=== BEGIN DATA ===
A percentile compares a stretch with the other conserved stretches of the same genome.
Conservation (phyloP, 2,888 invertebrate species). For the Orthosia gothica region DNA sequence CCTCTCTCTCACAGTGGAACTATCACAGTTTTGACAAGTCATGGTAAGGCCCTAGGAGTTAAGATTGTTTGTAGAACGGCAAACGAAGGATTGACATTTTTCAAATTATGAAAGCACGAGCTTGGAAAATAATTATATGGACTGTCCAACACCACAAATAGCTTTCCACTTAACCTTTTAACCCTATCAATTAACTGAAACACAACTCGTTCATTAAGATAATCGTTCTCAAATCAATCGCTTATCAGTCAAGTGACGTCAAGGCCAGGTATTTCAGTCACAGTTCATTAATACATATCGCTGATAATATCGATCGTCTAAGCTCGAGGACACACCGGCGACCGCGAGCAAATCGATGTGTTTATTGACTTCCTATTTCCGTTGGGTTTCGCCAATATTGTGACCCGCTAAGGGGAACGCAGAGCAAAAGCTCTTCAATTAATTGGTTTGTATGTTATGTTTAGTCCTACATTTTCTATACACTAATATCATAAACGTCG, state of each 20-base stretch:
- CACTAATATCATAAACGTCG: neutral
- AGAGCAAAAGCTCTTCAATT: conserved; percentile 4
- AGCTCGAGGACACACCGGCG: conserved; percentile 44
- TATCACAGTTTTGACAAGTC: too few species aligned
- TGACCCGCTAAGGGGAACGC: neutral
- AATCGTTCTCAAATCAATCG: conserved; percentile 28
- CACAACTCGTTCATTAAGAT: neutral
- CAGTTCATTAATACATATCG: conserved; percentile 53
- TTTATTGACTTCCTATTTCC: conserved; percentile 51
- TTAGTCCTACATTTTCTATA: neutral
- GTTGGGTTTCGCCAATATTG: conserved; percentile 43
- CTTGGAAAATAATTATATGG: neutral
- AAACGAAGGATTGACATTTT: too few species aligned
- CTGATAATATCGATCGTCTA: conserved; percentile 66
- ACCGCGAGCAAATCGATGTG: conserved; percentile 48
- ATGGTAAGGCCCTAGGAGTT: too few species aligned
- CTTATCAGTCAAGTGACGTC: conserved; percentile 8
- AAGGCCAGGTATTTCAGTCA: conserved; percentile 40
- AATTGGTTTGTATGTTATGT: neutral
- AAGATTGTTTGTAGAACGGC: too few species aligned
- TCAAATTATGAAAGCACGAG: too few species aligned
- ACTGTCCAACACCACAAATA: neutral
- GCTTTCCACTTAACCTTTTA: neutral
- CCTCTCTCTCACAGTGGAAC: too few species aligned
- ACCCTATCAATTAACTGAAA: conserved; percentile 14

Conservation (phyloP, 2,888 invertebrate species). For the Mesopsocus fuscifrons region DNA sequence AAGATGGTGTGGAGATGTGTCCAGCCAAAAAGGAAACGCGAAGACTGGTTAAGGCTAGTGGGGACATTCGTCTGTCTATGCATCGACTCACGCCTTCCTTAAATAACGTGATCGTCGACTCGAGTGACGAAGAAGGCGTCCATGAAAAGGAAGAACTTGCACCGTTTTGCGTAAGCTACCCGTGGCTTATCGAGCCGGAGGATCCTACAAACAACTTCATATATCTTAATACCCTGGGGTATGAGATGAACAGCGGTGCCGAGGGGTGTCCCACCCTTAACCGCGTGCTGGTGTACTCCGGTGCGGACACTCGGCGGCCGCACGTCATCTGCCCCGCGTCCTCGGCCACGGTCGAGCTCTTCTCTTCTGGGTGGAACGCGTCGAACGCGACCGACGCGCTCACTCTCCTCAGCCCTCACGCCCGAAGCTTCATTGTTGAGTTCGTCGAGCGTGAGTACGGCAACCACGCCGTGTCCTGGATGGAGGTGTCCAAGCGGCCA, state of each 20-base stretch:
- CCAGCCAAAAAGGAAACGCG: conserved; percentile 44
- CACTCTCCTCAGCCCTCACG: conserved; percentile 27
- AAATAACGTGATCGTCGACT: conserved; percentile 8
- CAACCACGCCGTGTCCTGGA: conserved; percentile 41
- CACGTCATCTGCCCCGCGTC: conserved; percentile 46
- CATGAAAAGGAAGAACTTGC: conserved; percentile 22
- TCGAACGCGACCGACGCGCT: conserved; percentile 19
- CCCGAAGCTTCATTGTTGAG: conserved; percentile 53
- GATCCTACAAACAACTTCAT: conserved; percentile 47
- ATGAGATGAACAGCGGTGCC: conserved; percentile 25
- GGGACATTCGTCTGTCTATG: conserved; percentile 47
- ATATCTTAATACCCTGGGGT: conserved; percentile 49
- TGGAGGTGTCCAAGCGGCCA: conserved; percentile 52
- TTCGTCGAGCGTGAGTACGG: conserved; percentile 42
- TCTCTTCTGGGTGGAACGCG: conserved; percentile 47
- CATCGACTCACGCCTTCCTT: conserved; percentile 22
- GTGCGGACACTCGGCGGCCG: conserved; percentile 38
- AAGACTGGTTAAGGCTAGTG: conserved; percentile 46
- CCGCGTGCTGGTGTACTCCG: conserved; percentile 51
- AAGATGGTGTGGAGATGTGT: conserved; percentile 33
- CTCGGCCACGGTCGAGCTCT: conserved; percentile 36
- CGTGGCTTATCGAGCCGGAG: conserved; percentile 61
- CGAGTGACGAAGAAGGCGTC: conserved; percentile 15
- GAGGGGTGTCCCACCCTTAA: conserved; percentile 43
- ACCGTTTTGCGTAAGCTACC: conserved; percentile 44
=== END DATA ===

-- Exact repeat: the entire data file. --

A percentile compares a stretch with the other conserved stretches of the same genome.
Conservation (phyloP, 2,888 invertebrate species). For the Orthosia gothica region DNA sequence CCTCTCTCTCACAGTGGAACTATCACAGTTTTGACAAGTCATGGTAAGGCCCTAGGAGTTAAGATTGTTTGTAGAACGGCAAACGAAGGATTGACATTTTTCAAATTATGAAAGCACGAGCTTGGAAAATAATTATATGGACTGTCCAACACCACAAATAGCTTTCCACTTAACCTTTTAACCCTATCAATTAACTGAAACACAACTCGTTCATTAAGATAATCGTTCTCAAATCAATCGCTTATCAGTCAAGTGACGTCAAGGCCAGGTATTTCAGTCACAGTTCATTAATACATATCGCTGATAATATCGATCGTCTAAGCTCGAGGACACACCGGCGACCGCGAGCAAATCGATGTGTTTATTGACTTCCTATTTCCGTTGGGTTTCGCCAATATTGTGACCCGCTAAGGGGAACGCAGAGCAAAAGCTCTTCAATTAATTGGTTTGTATGTTATGTTTAGTCCTACATTTTCTATACACTAATATCATAAACGTCG, state of each 20-base stretch:
- CACTAATATCATAAACGTCG: neutral
- AGAGCAAAAGCTCTTCAATT: conserved; percentile 4
- AGCTCGAGGACACACCGGCG: conserved; percentile 44
- TATCACAGTTTTGACAAGTC: too few species aligned
- TGACCCGCTAAGGGGAACGC: neutral
- AATCGTTCTCAAATCAATCG: conserved; percentile 28
- CACAACTCGTTCATTAAGAT: neutral
- CAGTTCATTAATACATATCG: conserved; percentile 53
- TTTATTGACTTCCTATTTCC: conserved; percentile 51
- TTAGTCCTACATTTTCTATA: neutral
- GTTGGGTTTCGCCAATATTG: conserved; percentile 43
- CTTGGAAAATAATTATATGG: neutral
- AAACGAAGGATTGACATTTT: too few species aligned
- CTGATAATATCGATCGTCTA: conserved; percentile 66
- ACCGCGAGCAAATCGATGTG: conserved; percentile 48
- ATGGTAAGGCCCTAGGAGTT: too few species aligned
- CTTATCAGTCAAGTGACGTC: conserved; percentile 8
- AAGGCCAGGTATTTCAGTCA: conserved; percentile 40
- AATTGGTTTGTATGTTATGT: neutral
- AAGATTGTTTGTAGAACGGC: too few species aligned
- TCAAATTATGAAAGCACGAG: too few species aligned
- ACTGTCCAACACCACAAATA: neutral
- GCTTTCCACTTAACCTTTTA: neutral
- CCTCTCTCTCACAGTGGAAC: too few species aligned
- ACCCTATCAATTAACTGAAA: conserved; percentile 14

Conservation (phyloP, 2,888 invertebrate species). For the Mesopsocus fuscifrons region DNA sequence AAGATGGTGTGGAGATGTGTCCAGCCAAAAAGGAAACGCGAAGACTGGTTAAGGCTAGTGGGGACATTCGTCTGTCTATGCATCGACTCACGCCTTCCTTAAATAACGTGATCGTCGACTCGAGTGACGAAGAAGGCGTCCATGAAAAGGAAGAACTTGCACCGTTTTGCGTAAGCTACCCGTGGCTTATCGAGCCGGAGGATCCTACAAACAACTTCATATATCTTAATACCCTGGGGTATGAGATGAACAGCGGTGCCGAGGGGTGTCCCACCCTTAACCGCGTGCTGGTGTACTCCGGTGCGGACACTCGGCGGCCGCACGTCATCTGCCCCGCGTCCTCGGCCACGGTCGAGCTCTTCTCTTCTGGGTGGAACGCGTCGAACGCGACCGACGCGCTCACTCTCCTCAGCCCTCACGCCCGAAGCTTCATTGTTGAGTTCGTCGAGCGTGAGTACGGCAACCACGCCGTGTCCTGGATGGAGGTGTCCAAGCGGCCA, state of each 20-base stretch:
- CCAGCCAAAAAGGAAACGCG: conserved; percentile 44
- CACTCTCCTCAGCCCTCACG: conserved; percentile 27
- AAATAACGTGATCGTCGACT: conserved; percentile 8
- CAACCACGCCGTGTCCTGGA: conserved; percentile 41
- CACGTCATCTGCCCCGCGTC: conserved; percentile 46
- CATGAAAAGGAAGAACTTGC: conserved; percentile 22
- TCGAACGCGACCGACGCGCT: conserved; percentile 19
- CCCGAAGCTTCATTGTTGAG: conserved; percentile 53
- GATCCTACAAACAACTTCAT: conserved; percentile 47
- ATGAGATGAACAGCGGTGCC: conserved; percentile 25
- GGGACATTCGTCTGTCTATG: conserved; percentile 47
- ATATCTTAATACCCTGGGGT: conserved; percentile 49
- TGGAGGTGTCCAAGCGGCCA: conserved; percentile 52
- TTCGTCGAGCGTGAGTACGG: conserved; percentile 42
- TCTCTTCTGGGTGGAACGCG: conserved; percentile 47
- CATCGACTCACGCCTTCCTT: conserved; percentile 22
- GTGCGGACACTCGGCGGCCG: conserved; percentile 38
- AAGACTGGTTAAGGCTAGTG: conserved; percentile 46
- CCGCGTGCTGGTGTACTCCG: conserved; percentile 51
- AAGATGGTGTGGAGATGTGT: conserved; percentile 33
- CTCGGCCACGGTCGAGCTCT: conserved; percentile 36
- CGTGGCTTATCGAGCCGGAG: conserved; percentile 61
- CGAGTGACGAAGAAGGCGTC: conserved; percentile 15
- GAGGGGTGTCCCACCCTTAA: conserved; percentile 43
- ACCGTTTTGCGTAAGCTACC: conserved; percentile 44